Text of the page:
Monday 12 May 2014

Book Review - The Cellist of Sarajevo

A week or so ago, I was returning books to the library with the knowledge that I currently had nothing to read. After making the return I wandered over to a shelf that featured favorite picks and found The Cellist of Sarajevo among them. Knowing that it had been on the long list for a Giller Prize, I picked it up and brought it home.

This brilliant novel with universal resonance tells the story of three people trying to survive in a city rife with the extreme fear of desperate times, and of the sorrowing cellist who plays undaunted in their midst. 

One day a shell lands in a bread line and kills twenty-two people as the cellist watches from a window in his flat. He vows to sit in the hollow where the mortar fell and play Albinoni’s Adagio once a day for each of the twenty-two victims. The Adagio had been re-created from a fragment after the only extant score was firebombed in the Dresden Music Library, but the fact that it had been rebuilt by a different composer into something new and worthwhile gives the cellist hope. 

Meanwhile, Kenan steels himself for his weekly walk through the dangerous streets to collect water for his family on the other side of town, and Dragan, a man Kenan doesn’t know, tries to make his way towards the source of the free meal he knows is waiting. Both men are almost paralyzed with fear, uncertain when the next shot will land on the bridges or streets they must cross, unwilling to talk to their old friends of what life was once like before divisions were unleashed on their city. Then there is “Arrow,” the pseudonymous name of a gifted female sniper, who is asked to protect the cellist from a hidden shooter who is out to kill him as he plays his memorial to the victims.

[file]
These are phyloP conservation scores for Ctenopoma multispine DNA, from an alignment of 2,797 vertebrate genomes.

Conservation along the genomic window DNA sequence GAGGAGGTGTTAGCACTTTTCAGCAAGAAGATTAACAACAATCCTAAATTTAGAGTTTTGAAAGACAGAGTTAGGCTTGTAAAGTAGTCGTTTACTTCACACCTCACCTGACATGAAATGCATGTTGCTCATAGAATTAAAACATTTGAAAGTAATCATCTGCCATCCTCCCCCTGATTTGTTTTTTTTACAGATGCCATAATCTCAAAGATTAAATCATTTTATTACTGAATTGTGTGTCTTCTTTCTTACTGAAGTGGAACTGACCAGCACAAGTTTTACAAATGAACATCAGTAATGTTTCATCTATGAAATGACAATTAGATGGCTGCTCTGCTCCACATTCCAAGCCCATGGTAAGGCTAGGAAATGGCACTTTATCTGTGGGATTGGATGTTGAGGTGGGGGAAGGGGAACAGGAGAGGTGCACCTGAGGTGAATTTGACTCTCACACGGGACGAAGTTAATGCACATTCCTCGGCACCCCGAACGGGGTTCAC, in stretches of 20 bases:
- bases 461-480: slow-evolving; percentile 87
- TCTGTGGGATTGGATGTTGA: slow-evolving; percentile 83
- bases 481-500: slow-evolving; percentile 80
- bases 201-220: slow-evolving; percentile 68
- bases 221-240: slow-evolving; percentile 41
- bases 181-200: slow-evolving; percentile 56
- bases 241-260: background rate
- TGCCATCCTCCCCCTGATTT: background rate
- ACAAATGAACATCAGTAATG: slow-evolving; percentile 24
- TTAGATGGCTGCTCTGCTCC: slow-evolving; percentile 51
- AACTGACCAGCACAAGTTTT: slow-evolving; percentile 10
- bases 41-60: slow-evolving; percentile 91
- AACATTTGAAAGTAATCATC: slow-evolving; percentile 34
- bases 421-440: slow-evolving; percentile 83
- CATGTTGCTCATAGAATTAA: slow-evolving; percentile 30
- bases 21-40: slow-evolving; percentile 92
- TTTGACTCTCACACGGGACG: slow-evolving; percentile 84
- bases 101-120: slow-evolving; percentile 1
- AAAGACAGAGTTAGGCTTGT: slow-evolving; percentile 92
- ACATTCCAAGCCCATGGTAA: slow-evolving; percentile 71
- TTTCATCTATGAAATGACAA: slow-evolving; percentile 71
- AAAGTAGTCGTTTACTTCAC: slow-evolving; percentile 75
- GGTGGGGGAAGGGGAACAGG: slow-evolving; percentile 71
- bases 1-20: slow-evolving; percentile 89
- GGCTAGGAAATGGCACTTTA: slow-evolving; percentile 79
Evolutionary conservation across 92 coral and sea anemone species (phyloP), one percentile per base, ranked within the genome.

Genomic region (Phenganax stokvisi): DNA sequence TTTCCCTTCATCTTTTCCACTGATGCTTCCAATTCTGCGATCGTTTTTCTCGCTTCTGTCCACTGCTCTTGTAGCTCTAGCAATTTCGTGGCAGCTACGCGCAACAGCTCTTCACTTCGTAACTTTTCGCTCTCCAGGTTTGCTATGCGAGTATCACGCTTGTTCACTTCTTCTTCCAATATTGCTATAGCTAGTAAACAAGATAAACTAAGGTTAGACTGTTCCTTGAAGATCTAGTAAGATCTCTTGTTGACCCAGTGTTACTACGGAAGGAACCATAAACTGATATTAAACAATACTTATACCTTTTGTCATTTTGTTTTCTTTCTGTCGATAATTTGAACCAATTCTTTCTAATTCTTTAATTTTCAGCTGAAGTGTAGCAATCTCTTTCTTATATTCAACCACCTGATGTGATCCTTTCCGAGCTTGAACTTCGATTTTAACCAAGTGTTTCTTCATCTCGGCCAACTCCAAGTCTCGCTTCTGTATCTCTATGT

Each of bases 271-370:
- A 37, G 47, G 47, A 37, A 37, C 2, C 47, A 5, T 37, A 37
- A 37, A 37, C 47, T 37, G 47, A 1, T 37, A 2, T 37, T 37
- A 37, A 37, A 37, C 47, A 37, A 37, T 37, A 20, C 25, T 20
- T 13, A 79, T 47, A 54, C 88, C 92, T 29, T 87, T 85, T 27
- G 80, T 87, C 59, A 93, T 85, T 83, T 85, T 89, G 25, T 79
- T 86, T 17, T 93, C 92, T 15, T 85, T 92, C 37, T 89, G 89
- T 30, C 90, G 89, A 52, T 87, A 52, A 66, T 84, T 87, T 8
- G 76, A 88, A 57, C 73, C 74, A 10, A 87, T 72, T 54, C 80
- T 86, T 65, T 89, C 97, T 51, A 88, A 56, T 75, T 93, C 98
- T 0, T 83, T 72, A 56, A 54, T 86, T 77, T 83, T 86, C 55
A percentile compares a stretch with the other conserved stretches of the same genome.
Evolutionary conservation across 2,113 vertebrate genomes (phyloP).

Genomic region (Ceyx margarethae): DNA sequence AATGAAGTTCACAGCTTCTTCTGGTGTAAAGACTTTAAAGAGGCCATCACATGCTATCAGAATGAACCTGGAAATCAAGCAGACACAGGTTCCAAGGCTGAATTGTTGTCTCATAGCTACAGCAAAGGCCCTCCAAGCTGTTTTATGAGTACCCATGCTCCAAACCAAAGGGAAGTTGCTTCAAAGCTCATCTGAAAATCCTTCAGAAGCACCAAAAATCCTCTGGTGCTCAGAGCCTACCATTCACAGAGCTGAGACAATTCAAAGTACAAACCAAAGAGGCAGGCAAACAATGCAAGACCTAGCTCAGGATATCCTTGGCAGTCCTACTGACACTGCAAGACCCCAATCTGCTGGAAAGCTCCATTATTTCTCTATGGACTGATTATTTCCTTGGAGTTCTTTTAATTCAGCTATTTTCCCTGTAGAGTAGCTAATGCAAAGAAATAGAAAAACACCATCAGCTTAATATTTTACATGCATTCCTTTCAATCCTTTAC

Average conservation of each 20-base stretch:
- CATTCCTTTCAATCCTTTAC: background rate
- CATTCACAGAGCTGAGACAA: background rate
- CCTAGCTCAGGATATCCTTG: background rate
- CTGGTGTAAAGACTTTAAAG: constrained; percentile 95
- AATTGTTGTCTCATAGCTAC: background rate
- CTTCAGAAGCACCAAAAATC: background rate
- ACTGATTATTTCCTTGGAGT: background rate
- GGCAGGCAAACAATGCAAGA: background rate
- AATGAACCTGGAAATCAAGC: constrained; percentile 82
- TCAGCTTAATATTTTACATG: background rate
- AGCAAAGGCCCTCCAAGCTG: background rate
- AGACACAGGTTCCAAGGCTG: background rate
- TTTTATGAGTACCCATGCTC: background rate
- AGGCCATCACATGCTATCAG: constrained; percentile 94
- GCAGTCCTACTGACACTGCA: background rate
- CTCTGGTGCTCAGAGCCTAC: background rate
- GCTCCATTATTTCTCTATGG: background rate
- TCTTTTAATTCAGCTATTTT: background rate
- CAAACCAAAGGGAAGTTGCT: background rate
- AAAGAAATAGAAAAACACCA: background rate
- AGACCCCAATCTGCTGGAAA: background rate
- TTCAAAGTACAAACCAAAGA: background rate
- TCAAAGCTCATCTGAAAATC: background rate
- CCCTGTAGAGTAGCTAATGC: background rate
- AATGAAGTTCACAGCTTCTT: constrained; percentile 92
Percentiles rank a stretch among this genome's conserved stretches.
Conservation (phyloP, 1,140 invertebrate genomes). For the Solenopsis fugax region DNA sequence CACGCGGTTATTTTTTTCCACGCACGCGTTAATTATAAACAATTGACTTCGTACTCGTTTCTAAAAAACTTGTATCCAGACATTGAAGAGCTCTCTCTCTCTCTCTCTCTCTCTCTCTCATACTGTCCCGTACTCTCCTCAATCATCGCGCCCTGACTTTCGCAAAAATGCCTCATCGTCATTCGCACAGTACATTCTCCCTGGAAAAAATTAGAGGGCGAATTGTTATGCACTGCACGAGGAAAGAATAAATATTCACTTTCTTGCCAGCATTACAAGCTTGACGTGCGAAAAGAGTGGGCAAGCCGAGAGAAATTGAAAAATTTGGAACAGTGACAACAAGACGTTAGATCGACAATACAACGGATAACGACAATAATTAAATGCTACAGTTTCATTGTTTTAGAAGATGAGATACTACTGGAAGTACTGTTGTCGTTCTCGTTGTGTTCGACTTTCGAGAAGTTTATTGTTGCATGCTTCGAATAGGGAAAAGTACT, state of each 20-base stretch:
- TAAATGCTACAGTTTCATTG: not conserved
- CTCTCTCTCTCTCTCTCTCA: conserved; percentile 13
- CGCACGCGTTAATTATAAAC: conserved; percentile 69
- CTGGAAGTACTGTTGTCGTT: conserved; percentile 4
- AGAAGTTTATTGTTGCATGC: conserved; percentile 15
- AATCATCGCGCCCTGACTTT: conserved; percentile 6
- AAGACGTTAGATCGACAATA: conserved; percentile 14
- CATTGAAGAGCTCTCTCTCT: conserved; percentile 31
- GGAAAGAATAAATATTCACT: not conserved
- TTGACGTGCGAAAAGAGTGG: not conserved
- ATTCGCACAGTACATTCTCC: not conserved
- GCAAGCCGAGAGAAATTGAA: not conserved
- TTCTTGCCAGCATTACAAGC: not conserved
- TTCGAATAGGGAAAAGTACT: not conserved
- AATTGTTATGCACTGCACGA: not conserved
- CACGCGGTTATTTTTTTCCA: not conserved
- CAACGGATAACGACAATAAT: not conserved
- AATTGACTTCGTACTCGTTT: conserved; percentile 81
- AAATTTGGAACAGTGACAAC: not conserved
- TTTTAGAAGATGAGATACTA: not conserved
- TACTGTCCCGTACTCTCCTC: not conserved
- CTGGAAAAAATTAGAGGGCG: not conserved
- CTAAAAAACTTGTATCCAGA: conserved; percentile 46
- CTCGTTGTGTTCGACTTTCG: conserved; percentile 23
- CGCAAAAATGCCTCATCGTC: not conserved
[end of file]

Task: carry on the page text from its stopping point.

Wow! What a powerful story. Even though most of the story is bleak, tracking the lives of four people who seemed to have lost their souls and maybe even their humanity, it was a book that I could not put down. I became very involved with each character and their plight and wondered how I would fair under those same conditions.

This is very much a human story. The insight the author Steven Galloway gives into everyday people, not knowing each day whether they would live or die at the hands of "the men in the hills" is rather soul crushing, but these people live on.

The book was inspired by a real event. During the siege of Sarajevo in May of 1992, mortar shells fell on people in breadline killing twenty two and wounding more than seventy. For the next twenty two days a local cellist, Vedran Smailovic would go to the site and play Albinoni's Adagio in G minor, in honour of the dead.

A fabulous book, one that I normally would not read  but am so glad that I did! Here is Albinoni's Adagio in G minor.

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